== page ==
This whole situation is moving fast, and I want to urge you, regardless of what role you play in the legal sector, to take it seriously and find something you can do to help. As you rightly look to protect your own business or organization, as well as the health and safety of your family and colleagues, please also look for opportunities to help your profession and the people it serves, right now if possible. Don’t hold back waiting to see if you’ll be needed. You are.

I want to close with two quotations for us to bear in mind. One is from Dr. Mike Ryan, executive director of the World Health Organization, from a March 16 news conference: “Perfection is the enemy of the good when it comes to emergency management. Speed trumps perfection. The greatest error is not to move. The greatest error is to be paralyzed by the fear of failure. If you need to be right before you move, you will never win.”

The other is from Geoff Gillespie, US Navy JAG Corps lawyer, writing yesterday at Legal Evolution: “Everybody’s a leader now. Against the steep curve of the coronavirus pandemic, each of our actions will have an outsized impact on our organizations and communities. … It’s time to accept our new reality, and move into action.”



16 Comments

  1. Simon Tupman

    Excellent piece as usual Jordan. And no folks, this is not an April Fool’s Day joke!

  2. Harry Clark

    Fantastic insight Jordan, a thorough breakdown of the troubling times we find ourselves in.

  3. Sharon Sturges

    Thank you Jordan, the one silver lining out of this human tragedy is that it can be the catalyst that propels the courts to finally change to a solutions based and user centric approach.

  4. Roxanne Jensen

    Thank you, Jordan, for zooming out and focusing on the critical, human-centered need to reimagine the system.

    I live in the world of your topic 3: law firms and their work on behalf of clients. While I fully agree that our primary focus needs to be on the system right now, I also believe (somewhat contrary to your thesis here) that firms can and must continue their focus on client-centered business models, which are still “innovations” for many. Just as firms matured their approaches after the Great Recession, they must do so again, increasing the rate of evolution to support the reimagined system well. For example, approaches like full implementation of industry groups will help, executing the model into all the operating systems that make firms work (finance, talent, governance, comp, BD, etc.). We don’t have 2+ years to figure this out (which is in my estimation the timeframe it took many firms to begin even to understand the need to shift business models after the Recession), much less implement the ones that serve their clients well and leverage their unique gifts; we have a year or less. These efforts need to move in parallel. First things first: firms need to assess their financial positions in light of their practice strengths and drivers, in order to survive. But in short order, they need to focus on what they do well and optimize, moving in parallel with the systemic redesign, or there won’t be firms to serve clients week in the new system. The tolerance for inefficiency is know and will remain lower than ever before. I don’t think you disagree with this and it will I’m sure be the focus of your topic three; but to the extent your thesis intimates that the types of evolution we’ve been working on for the last 12+ years should slow or even stop, my take is that they need to accelerate, within the framework of the reimagined system.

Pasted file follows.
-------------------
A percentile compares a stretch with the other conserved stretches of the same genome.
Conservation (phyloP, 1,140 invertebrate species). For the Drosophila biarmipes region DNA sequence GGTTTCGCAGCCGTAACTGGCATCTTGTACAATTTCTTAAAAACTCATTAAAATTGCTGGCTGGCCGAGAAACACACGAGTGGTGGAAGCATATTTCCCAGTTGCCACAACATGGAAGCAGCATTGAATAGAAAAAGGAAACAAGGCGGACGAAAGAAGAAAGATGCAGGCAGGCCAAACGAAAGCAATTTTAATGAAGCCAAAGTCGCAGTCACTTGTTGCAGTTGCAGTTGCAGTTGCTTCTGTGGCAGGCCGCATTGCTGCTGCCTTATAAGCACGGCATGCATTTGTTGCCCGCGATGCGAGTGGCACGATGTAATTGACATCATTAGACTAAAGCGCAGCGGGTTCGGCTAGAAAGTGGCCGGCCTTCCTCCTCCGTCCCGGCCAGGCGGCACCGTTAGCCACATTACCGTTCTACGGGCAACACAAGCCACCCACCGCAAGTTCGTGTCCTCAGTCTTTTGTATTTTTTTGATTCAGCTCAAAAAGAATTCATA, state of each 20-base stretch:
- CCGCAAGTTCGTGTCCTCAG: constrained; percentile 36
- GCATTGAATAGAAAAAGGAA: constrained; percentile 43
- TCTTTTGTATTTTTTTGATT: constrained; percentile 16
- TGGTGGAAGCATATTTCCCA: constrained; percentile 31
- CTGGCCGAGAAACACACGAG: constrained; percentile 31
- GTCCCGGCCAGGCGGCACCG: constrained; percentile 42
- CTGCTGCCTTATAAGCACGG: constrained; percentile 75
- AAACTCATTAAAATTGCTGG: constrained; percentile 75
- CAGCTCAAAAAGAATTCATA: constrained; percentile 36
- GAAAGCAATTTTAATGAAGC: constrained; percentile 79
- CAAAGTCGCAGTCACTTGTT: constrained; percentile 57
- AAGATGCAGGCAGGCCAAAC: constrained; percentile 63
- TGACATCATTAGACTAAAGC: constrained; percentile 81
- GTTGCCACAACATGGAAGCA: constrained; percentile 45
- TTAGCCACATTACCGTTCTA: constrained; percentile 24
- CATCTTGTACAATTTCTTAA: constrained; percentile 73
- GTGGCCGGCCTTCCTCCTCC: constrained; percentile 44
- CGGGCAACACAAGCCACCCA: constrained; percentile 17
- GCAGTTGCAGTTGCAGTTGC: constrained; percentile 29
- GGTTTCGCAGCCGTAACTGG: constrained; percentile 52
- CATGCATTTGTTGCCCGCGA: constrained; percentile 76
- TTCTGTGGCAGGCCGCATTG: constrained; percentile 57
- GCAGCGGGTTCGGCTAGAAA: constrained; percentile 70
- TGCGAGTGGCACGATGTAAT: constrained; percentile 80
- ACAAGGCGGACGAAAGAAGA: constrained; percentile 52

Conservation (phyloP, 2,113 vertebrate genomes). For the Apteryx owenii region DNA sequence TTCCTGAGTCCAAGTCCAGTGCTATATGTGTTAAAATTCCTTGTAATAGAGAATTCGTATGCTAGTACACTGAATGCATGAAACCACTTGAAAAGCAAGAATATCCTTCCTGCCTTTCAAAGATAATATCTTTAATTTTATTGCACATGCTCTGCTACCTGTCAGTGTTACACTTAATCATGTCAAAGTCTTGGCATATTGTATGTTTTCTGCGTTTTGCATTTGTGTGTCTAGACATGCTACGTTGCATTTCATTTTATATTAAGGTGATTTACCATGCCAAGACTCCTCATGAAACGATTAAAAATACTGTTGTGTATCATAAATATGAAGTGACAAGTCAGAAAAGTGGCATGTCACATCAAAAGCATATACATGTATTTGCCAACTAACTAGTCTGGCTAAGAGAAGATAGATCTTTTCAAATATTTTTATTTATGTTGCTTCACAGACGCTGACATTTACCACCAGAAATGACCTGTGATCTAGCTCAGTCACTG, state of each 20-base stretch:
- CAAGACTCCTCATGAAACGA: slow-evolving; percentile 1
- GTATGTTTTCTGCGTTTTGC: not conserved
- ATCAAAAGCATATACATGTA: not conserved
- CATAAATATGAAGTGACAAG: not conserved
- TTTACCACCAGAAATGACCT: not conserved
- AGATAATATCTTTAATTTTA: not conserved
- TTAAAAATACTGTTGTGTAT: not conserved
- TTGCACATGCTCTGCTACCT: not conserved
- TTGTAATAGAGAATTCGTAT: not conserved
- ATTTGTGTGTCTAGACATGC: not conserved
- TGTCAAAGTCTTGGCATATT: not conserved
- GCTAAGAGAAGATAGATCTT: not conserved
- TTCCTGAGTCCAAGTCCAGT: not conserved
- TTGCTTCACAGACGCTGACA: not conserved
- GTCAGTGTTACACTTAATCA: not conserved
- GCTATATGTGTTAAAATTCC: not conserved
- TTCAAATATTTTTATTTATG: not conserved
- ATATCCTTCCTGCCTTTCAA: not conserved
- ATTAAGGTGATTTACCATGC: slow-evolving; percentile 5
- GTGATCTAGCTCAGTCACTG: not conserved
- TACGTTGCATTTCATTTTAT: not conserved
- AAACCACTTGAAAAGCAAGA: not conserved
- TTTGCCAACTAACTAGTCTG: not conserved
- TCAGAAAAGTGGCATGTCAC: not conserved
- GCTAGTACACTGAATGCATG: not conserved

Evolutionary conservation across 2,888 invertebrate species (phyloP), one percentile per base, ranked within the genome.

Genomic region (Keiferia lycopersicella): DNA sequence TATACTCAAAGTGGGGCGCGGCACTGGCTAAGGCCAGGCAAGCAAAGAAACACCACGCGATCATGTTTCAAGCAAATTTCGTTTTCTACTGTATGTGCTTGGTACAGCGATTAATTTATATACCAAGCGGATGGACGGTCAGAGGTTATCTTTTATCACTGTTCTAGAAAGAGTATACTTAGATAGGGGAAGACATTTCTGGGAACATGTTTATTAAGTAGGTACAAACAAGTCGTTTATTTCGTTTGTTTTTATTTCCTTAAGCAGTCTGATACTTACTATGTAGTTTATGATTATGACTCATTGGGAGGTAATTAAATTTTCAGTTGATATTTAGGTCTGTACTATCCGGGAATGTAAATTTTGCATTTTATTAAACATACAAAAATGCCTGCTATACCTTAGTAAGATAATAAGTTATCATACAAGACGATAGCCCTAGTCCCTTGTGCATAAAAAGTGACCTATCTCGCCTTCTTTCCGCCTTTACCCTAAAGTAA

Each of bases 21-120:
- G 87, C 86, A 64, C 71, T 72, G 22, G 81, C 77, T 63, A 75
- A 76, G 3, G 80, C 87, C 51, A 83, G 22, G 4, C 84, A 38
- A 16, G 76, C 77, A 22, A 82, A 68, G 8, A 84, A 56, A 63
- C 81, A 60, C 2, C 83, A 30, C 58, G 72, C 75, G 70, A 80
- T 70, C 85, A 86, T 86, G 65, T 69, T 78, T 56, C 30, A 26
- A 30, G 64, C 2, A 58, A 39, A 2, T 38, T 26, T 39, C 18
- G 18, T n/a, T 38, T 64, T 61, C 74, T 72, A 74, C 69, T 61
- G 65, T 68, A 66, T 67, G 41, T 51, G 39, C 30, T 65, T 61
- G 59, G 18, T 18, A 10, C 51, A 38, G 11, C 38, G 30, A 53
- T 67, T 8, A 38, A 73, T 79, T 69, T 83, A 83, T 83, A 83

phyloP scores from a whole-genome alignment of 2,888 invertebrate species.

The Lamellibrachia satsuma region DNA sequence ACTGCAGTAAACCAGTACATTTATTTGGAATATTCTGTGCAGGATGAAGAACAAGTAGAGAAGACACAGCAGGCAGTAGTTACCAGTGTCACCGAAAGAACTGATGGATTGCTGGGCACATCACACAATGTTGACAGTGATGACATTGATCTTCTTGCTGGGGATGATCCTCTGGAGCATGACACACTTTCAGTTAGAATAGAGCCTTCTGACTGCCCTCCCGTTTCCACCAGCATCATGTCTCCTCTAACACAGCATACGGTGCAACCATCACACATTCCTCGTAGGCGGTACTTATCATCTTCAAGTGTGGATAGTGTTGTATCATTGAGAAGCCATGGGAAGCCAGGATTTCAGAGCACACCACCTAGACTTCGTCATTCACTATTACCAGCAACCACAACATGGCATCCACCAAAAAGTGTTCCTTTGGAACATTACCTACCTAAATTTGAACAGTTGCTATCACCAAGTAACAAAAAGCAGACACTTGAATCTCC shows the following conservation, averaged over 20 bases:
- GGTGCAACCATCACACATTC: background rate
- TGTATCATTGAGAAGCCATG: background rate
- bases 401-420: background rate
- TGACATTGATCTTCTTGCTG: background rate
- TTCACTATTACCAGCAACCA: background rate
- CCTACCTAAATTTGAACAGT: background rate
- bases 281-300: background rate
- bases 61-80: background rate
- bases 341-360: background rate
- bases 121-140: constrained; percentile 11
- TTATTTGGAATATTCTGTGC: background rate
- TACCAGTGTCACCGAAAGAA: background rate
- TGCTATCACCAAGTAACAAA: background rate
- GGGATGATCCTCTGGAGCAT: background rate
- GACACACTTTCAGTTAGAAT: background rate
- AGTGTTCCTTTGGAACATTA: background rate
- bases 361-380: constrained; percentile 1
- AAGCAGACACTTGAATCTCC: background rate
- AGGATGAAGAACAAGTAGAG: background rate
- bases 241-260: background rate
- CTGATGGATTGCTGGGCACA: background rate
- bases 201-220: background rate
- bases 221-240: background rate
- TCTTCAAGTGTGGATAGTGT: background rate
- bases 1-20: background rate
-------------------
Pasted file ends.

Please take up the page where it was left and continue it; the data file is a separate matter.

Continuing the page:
Thanks, as always, for your work.

  5. Patrick J. McKenna

    Jordan, for what it’s worth, I received this at the beginning of the week. Using an Artificial Intelligence platform which combines both machine learning (ML) and human intelligence (HI) in a symbiotic loop, a US-based colleague of mine aggregated crowd-sourced predictions from nearly 3,000 professionals with some fascinating results. The question posed: “What is the earliest date by which the FDA will approve the first COVID-19 Vaccine?” What did the crowd say? In a mass show of optimism, the community predicted a vaccine approval date 8.64 months from now – or by December 19th, 2020 (the week before Christmas) – which would give us all something to be truly thankful for.

  6. ALEXANDAR PAVLOV

    Thank you, Jordan. I feel inspired to read about this huge change which is coming. I am thinking about the situation in my country Bulgaria and about my personal choice which I made in 2014 when I became the only public notary from Sofia, the capital of Bulgaria who voluntarily resigned.